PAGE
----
A plant species qualifies as native if it has occurred naturally in a place over a very long time, and was not introduced or cultivated from other places. Because of this, they are naturally adapted to Singapore’s equatorial climate and will thrive well without unnecessary fuss and attention. The growth of such plants also contributes towards conservation, not only of Singapore natural heritage but also towards conserving rare or endangered species of plants which have been threatened by urbanisation and the invasive impact of exotic or alien species. Over and above that, native plants also attract native fauna like birds, butterflies and even animals such as the palm civet cat.

There are over 2000 native plant species recorded in Singapore. Out of this, some 81% have gone extinct or have become endangered. Only 19% can still be found commonly occurring in the wild.

So far, i’ve tried to plant as many native plants into the new garden as possible, either acquiring them through nurseries or through cuttings or seeds picked from the wild during some of my field trips. To-date, my collection are as follows:-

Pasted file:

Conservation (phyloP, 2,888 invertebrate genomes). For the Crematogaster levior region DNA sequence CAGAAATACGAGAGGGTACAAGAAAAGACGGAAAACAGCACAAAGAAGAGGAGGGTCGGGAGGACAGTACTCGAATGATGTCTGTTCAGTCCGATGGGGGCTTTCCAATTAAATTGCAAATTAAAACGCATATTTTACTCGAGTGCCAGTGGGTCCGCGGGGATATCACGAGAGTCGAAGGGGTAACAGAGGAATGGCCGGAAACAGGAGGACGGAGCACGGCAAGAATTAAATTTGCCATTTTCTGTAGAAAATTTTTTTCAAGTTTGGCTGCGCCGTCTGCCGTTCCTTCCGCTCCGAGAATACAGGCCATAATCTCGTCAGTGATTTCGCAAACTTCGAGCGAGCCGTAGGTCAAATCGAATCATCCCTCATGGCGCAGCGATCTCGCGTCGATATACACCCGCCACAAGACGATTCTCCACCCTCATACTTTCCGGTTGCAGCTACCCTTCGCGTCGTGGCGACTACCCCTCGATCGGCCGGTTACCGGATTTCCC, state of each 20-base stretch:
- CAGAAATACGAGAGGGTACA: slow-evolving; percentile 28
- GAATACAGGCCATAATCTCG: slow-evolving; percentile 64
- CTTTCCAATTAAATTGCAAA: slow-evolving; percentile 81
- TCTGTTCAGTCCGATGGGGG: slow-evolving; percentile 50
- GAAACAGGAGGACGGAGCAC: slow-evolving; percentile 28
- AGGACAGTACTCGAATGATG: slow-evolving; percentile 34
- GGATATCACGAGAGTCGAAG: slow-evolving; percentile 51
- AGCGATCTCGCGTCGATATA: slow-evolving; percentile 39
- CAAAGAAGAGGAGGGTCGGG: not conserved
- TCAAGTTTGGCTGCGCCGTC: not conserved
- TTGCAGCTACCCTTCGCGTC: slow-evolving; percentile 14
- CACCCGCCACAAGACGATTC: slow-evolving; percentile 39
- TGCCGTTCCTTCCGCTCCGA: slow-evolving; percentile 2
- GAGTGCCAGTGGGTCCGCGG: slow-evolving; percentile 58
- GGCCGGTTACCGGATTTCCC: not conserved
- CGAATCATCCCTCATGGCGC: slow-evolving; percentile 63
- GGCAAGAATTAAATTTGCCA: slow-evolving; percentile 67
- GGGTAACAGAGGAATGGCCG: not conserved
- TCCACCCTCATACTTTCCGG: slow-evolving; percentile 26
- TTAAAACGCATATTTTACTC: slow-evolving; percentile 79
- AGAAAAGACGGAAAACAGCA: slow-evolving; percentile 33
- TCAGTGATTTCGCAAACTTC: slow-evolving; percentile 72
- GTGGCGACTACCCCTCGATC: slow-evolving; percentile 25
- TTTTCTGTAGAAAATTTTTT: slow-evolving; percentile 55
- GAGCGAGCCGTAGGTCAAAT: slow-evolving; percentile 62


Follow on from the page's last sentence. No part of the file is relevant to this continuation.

1. Tembusu (Fagraea fragans)
2. Paper Bark Tree (Melaleuca cajaputi)
3. Simpoh Ayer (Dillenia suffroticosa)
4. Singapore Rhododendron (Melastoma malabathricum)
5. Rose Myrtle (Rhodomyrtus tomentosa)
6. Rattleweed (Crotalaria retusa)
7. Stitled Simpoh (Dillenia grandifolia)
8. Cratoxylum cochinchinense

NParks has published an article about growing native plants in their newsletter My Green Space . Check it out!

Passiflora foetida

During my many field trips especially to areas which were formerly inhabited by villagers, I would often be on a look-out for the ‘lost’ plants of Singapore. These plants are ‘lost’ in the sense that they were either once common either as a native or cultivated plant but for some reason or other such as rapid development and urbanisation gone missing, extinct or have become endangered. Many of these plants cannot be found in our nursery trade, but most of which can be identified through various resources. Some of these plants have been mentioned and included in previous posts and I will continue to post updates every time I come across something ‘new’.

On Saturday, I was rewarded with another ‘new’ find. The ‘lost’ plant I had found was the Passiflora foetida (common names include Love-in-a-Mist, Stinking Passionflower or wild water lemon). This species was sighted before on the mainland by several people but the one I found was on Lazarus Island. The flowers of this species is very atypically Passiflora-like”, with the exception that they are much smaller (size of a 50 cent coin and somewhat waxy). However the main distinguishing factor is the fruit which is no more than 2 to 3cm in diameter is encased with leafy sepals. When ripe, the fruit turns yellow and the seeds are small and black and embedded in a juicy pulp.